to Surrealism 1.2 1940s 1.3 Later life2 Death 3 Legacy3.1 Breton as a collector 3.2 Marriages4 Works 5 See also 6 References 7 External linksBiography[edit]This section needs additional citations for verification. Please help improve this article by adding citations to reliable sources. Unsourced material may be challenged and removed
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Theo Van Doesburg
Theo van Doesburg
Theo van Doesburg
(Dutch: [ˈteːjoː vɑn ˈduzbɵrx], 30 August 1883 – 7 March 1931) was a Dutch artist, who practiced painting, writing, poetry and architecture. He is best known as the founder and leader of De Stijl.[1][2]Contents1 Early life 2 Career 3 The De Stijl
De Stijl
movement3.1 Promoting De Stijl4 The split with Mondrian 5 Architecture, design, and typography 6 Last years 7 Works and publications7.1 Publications 7.2 Works8 See also 9 References 10 External linksEarly life[edit] Theo van Doesburg
Theo van Doesburg
was born Christian Emil Marie Küpper on 30 August 1883, in Utrecht, the Netherlands, as the son of the photographer Wilhelm Küpper (nl) and Henrietta Catherina Margadant
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Brussels
Brussels
Brussels
(French: Bruxelles, [bʁysɛl] ( listen); Dutch: Brussel, [ˈbrɵsəl] ( listen)), officially the Brussels-Capital Region[6][7] (French: Région de Bruxelles-Capitale, Dutch: Brussels
Brussels
Hoofdstedelijk Gewest),[8] is a region of Belgium comprising 19 municipalities, including the City of Brussels, which is the de jure capital of Belgium.[9] The Brussels-Capital Region
Brussels-Capital Region
is located in the central portion of the country and is a part of both the French Community of Belgium[10] and the Flemish Community,[11] but is separate from the region of Flanders
Flanders
(in which it forms an enclave) or Wallonia.[12][13] Compared to most regions in Europe, Brussels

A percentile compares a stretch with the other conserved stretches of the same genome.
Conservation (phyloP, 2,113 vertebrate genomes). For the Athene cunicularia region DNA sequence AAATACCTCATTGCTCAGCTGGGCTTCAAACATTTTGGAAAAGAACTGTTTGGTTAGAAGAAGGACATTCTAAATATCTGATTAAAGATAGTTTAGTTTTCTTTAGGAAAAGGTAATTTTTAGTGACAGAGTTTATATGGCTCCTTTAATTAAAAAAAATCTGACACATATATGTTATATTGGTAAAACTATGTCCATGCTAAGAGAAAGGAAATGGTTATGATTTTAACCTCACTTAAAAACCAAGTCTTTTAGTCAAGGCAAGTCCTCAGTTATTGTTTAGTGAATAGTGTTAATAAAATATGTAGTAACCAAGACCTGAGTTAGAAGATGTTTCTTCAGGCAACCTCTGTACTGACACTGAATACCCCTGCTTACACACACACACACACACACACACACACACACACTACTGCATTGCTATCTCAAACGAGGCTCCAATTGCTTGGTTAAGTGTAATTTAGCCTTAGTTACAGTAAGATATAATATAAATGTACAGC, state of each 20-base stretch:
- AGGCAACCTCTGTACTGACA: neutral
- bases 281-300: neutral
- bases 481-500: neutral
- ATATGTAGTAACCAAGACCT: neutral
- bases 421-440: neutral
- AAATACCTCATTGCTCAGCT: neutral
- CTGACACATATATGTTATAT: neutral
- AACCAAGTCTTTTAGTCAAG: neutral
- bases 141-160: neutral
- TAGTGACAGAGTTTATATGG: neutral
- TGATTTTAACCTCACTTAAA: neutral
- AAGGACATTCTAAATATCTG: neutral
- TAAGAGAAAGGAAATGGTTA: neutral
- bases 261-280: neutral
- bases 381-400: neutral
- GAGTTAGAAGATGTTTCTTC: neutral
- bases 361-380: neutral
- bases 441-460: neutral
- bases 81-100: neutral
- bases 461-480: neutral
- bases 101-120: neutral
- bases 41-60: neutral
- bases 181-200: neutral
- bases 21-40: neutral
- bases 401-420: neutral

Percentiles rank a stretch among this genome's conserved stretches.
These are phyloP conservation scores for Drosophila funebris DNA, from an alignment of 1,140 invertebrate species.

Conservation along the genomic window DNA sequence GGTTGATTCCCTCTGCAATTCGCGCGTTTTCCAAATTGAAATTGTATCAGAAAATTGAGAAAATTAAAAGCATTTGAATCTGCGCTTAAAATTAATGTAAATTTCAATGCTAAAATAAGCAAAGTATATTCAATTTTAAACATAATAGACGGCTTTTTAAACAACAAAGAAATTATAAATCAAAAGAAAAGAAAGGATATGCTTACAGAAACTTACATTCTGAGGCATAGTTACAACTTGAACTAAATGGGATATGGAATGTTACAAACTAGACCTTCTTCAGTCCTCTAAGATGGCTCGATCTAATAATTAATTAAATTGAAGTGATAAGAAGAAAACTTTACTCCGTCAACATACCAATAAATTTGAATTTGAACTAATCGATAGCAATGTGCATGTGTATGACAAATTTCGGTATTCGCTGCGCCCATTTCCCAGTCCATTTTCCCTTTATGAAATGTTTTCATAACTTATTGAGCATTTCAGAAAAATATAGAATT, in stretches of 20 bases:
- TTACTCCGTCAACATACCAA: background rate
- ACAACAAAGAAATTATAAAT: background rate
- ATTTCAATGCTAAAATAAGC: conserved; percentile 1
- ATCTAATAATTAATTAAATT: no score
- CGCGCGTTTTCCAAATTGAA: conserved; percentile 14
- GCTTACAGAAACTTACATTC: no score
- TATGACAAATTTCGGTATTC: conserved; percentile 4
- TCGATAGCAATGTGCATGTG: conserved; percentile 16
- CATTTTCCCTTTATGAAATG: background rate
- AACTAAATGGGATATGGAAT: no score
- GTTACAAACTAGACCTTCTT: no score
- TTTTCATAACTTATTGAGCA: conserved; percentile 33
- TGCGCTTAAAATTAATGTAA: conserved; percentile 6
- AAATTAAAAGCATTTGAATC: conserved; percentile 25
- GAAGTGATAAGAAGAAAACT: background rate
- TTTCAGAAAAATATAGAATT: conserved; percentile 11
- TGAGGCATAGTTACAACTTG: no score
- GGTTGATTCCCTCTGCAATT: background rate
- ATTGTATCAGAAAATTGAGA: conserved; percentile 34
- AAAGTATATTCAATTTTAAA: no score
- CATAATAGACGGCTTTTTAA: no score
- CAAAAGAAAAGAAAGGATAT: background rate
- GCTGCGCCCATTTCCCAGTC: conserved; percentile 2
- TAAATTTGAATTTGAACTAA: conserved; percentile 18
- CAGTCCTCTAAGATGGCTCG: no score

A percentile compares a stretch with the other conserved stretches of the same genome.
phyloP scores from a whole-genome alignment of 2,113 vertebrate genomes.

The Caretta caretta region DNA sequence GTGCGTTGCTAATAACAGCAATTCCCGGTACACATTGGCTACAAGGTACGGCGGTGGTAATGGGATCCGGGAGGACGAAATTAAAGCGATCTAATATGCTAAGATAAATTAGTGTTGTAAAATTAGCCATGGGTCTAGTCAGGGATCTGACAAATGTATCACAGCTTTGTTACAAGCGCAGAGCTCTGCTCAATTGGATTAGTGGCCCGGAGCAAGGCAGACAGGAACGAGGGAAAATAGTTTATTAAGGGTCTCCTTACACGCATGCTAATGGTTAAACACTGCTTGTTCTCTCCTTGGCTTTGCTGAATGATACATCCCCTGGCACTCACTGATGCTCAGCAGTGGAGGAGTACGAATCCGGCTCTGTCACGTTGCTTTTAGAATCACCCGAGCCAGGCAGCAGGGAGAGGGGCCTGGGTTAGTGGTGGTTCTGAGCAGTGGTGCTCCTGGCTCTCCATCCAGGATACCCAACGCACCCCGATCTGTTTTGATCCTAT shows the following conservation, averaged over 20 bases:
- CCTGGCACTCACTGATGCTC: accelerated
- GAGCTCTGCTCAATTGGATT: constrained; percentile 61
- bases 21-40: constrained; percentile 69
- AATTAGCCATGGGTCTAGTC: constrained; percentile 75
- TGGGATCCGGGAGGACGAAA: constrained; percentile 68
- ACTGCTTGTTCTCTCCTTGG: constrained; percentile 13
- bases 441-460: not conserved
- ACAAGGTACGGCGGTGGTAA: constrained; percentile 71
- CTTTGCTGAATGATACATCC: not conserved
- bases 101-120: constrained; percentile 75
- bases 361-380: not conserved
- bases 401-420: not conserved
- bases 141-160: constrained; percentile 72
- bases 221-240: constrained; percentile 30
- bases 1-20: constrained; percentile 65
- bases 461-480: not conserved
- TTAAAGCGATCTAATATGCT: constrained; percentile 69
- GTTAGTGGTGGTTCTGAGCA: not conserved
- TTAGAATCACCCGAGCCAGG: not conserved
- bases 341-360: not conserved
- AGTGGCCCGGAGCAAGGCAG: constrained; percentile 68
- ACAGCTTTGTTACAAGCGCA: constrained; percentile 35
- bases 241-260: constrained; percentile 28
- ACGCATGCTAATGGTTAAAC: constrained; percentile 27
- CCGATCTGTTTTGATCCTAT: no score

Brussels
has a relatively small territory, with an area of 161 km2 (62 sq mi)
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Ezra Pound
Ezra Weston Loomis Pound (30 October 1885 – 1 November 1972) was an expatriate American poet and critic, as well as a major figure in the early modernist movement. His contribution to poetry began with his development of Imagism, a movement derived from classical Chinese and Japanese poetry, stressing clarity, precision and economy of language. His works include Ripostes
Ripostes
(1912), Hugh Selwyn Mauberley (1920) and the unfinished 120-section epic, The Cantos
The Cantos
(1917–1969). Pound worked in London during the early 20th century as foreign editor of several American literary magazines, and helped discover and shape the work of contemporaries such as T. S. Eliot, James Joyce, Robert Frost and Ernest Hemingway.[a] Angered by the carnage of World War I, Pound lost faith in Great Britain
Great Britain
and blamed the war on usury and international capitalism
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James Joyce
James Augustine[1] Aloysius Joyce (2 February 1882 – 13 January 1941) was an Irish novelist, short story writer, and poet. He contributed to the modernist avant-garde and is regarded as one of the most influential and important authors of the 20th century. Joyce is best known for Ulysses (1922), a landmark work in which the episodes of Homer's Odyssey
Odyssey
are paralleled in a variety of literary styles, perhaps most prominently stream of consciousness. Other well-known works are the short-story collection Dubliners
Dubliners
(1914), and the novels A Portrait of the Artist as a Young Man
A Portrait of the Artist as a Young Man
(1916) and Finnegans Wake (1939). His other writings include three books of poetry, a play, his published letters and occasional journalism. Joyce was born in 41 Brighton Square, Rathgar, Dublin, into a middle-class family on the way down